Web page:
Pretty unhappy about the news out of Israel lately. Briefly, VP Biden was in the region to try to get talks between the Israelis and Palestinians moving again and was greeted by an annoucement that new building would start on Israeli settlements in contested east Jerusalem. I don’t want to summarize all the history, but Israel considers all of Jerusalem its capital, while the rest of the world rejects this. Most reasonable people think that any peace between the two sides will have to include a shared Jerusalem.
I consider myself one of those reasonable people, even if I am definitely biased towards the Israeli side. But acknowledging that bias, I am interested in a lasting peace, mainly because I’m interested in a prosperous and safe Israel. I resent what I think is the over-critical stance of the rest of the world towards Israel, no country would be asked to live with a neighbor lobbing rockets into civilian areas, and no country is subject to the microscope of international scorn when it attempts to stop such terrorism. But whenever I heard of Israeli soldiers humiliating Palestinians are check-points or news like last week, which embarrasses the US (Israel’s greatest ally), it upsets me because I feel like Israel has to maintain the moral high ground in the conflict or all is lost. The situation is toxic enough without having right-wing religious parties bent on controlling all of Jerusalem (and, indeed the West Bank) undermining the peace process (which is what happened when the Shas-dominated interior ministry made the announcement of new construction in east Jerusalem as Biden arrived). What I fear is going to happen, and what a left-wing Jewish colleague of mine just back from Israel agreed is likely, is Intifada III. I felt a bit sick this morning reading about new clashes in Jerusalem over this latest development. There is never a good time for violence, but with the challenges already out there–an Iran hell-bent on a nuclear program, a still volatile Iraq, the war in Afghanistan at a major turning point–we don’t need the Israeli/Palestinian conflict to erupt into horrible violence again.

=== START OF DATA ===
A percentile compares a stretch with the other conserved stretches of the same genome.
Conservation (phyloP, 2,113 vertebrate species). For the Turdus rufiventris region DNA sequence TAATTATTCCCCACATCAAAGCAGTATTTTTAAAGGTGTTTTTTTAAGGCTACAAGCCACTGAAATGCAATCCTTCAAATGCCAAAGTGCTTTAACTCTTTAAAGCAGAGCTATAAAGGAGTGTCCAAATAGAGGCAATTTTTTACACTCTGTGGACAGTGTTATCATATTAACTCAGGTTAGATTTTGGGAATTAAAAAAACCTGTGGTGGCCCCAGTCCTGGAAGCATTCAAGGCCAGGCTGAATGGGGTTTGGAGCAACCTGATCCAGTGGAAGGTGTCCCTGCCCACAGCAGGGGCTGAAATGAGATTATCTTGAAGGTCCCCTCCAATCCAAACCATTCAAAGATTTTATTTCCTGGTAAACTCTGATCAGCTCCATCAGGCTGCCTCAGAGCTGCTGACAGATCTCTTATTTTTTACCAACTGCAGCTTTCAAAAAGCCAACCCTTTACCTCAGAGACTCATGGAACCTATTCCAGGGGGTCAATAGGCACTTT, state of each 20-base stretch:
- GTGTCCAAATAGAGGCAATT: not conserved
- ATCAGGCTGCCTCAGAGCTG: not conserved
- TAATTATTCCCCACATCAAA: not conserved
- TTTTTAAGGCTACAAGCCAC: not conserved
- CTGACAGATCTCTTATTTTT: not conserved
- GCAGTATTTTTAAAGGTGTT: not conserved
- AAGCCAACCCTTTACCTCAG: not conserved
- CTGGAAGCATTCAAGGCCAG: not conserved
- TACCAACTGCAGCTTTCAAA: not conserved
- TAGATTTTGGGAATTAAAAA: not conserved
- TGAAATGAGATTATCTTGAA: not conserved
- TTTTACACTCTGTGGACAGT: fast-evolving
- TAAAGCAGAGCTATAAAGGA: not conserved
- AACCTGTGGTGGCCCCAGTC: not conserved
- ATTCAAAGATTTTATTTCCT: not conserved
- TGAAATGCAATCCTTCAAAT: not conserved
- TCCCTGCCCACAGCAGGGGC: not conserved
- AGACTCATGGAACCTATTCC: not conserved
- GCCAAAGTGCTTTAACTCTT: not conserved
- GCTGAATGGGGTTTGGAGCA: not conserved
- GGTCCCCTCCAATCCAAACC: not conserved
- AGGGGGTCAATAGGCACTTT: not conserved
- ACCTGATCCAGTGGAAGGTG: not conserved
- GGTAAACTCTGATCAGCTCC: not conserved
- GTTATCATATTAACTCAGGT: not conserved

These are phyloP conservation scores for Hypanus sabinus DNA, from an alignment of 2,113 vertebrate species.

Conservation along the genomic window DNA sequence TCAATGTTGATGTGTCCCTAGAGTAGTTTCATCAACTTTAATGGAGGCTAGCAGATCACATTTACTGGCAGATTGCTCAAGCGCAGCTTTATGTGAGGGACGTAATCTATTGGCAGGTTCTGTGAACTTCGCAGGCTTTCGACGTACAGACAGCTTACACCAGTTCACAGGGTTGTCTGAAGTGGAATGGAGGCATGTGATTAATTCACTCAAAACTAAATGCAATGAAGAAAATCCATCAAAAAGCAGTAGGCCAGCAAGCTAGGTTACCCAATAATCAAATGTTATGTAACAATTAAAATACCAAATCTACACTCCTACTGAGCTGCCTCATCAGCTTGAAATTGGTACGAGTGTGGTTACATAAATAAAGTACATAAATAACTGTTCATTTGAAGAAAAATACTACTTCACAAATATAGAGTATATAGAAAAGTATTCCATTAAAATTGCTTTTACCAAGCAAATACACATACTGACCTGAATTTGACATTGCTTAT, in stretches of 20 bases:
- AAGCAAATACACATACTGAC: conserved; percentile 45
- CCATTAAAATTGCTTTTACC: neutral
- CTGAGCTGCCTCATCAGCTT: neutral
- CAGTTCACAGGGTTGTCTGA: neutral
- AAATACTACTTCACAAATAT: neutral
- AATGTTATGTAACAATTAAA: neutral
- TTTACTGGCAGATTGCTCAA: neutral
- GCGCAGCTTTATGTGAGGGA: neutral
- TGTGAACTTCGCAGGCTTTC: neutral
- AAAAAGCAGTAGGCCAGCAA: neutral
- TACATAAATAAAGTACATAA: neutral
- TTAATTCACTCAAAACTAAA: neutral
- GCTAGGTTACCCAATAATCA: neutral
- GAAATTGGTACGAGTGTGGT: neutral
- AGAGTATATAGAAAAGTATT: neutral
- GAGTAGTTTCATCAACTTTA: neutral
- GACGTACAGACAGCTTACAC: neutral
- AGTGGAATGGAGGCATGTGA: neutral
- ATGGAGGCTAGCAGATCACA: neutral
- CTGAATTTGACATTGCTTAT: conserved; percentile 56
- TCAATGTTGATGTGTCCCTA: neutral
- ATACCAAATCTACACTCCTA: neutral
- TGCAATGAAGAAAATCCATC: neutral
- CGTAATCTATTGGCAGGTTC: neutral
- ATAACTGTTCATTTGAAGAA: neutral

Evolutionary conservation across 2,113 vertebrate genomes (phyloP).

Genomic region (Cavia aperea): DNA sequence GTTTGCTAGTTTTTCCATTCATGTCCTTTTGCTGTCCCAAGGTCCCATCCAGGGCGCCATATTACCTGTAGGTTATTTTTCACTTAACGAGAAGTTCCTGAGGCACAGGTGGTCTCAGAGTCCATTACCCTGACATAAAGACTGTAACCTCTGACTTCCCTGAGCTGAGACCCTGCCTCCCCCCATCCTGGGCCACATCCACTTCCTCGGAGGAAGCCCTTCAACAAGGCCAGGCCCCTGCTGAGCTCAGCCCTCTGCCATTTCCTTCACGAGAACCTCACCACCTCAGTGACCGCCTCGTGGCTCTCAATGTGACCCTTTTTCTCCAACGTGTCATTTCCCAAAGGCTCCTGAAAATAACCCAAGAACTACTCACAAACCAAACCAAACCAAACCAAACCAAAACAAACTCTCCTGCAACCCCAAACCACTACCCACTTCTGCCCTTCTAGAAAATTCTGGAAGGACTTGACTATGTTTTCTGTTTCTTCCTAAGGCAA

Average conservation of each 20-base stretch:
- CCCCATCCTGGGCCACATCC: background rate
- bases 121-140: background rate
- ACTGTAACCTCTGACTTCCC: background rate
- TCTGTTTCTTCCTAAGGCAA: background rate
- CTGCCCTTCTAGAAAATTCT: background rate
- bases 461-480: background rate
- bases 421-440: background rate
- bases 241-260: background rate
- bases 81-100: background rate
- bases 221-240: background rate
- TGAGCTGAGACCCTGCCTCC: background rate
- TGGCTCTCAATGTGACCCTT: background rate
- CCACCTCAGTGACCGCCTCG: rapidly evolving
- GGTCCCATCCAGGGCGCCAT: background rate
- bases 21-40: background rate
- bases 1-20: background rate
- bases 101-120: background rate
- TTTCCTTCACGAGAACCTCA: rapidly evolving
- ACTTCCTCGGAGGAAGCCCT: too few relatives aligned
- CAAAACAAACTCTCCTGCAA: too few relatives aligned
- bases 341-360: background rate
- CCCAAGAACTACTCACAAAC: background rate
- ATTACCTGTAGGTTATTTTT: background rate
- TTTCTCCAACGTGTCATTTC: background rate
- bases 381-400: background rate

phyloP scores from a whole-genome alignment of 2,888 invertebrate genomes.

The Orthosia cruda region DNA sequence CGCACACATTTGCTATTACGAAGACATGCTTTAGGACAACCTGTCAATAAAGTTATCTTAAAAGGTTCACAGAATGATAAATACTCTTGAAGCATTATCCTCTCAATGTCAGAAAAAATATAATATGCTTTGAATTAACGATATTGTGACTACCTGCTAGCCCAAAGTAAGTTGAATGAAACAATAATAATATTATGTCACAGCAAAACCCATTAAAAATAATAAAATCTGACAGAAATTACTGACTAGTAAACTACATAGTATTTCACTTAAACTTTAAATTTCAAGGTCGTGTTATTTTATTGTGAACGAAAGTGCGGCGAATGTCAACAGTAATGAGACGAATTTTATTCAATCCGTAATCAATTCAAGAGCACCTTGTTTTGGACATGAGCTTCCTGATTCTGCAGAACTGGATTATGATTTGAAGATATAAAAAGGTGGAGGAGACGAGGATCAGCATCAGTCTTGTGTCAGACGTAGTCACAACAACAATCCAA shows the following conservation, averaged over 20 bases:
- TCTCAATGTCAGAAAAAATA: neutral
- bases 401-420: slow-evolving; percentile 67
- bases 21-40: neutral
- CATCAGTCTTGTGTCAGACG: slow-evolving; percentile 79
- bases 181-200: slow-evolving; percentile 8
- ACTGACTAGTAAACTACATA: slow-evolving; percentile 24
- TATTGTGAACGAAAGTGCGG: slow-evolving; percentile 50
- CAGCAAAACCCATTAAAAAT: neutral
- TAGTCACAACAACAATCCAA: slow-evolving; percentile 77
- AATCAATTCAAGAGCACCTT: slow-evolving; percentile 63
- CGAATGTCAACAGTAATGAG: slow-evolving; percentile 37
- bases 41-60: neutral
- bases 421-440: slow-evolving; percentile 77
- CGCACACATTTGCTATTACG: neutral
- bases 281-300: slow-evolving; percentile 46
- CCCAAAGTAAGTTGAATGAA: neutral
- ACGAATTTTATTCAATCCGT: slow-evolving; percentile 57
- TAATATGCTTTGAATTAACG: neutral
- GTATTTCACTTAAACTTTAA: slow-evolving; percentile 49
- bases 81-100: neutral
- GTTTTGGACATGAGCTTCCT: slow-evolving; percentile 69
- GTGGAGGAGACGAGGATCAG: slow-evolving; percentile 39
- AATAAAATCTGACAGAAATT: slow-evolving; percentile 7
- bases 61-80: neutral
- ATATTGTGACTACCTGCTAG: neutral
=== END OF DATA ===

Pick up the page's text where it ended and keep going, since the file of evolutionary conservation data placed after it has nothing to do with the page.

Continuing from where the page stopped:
It’s time for the US to use some of its considerable leverage over Israel to stifle the extremist voices that are threatening a possible peace. That peace, which arrives and recedes over time, is tragically well known: a Palestinian state roughly along the 67 borders, with land transfers to reflect “facts on the ground”, and a shared Jerusalem (with probably some UN administration for the holy sites). I firmly believe that Palestinian state should be demilitarized, with a NATO presence on its borders to mitigate the risk of weapons being smuggled into the new Palestinian state. In short, I don’t trust that the Palestinians, or the surrounding states, will ever fully accept Israel. But the creation of a Palestinian state will take the wind out of the sails of Israel’s enemies who use the Palestinians as pawns against Israel. Thomas Friedman, who I generally find tiresome and repetitive these days but who is still good on the Middle East, thinks that only a right wing government, like Netanyahu’s current administration, can deliver a lasting peace. I’m not so sure. I think Ehud Barak, with his military credentials, could have pulled it off, and it was Arafat that tragically walked away from peace at the end of Clinton’s administration. It’s time to make the leap and see if the Palestinians are serious about peace. Israel has to show that it is the smart democracy with a long-term vision for it’s people that I truly believe it is. I hope that its own extremist haven’t capitalized on the years of Palestinian violence and intransigence and taken over fully.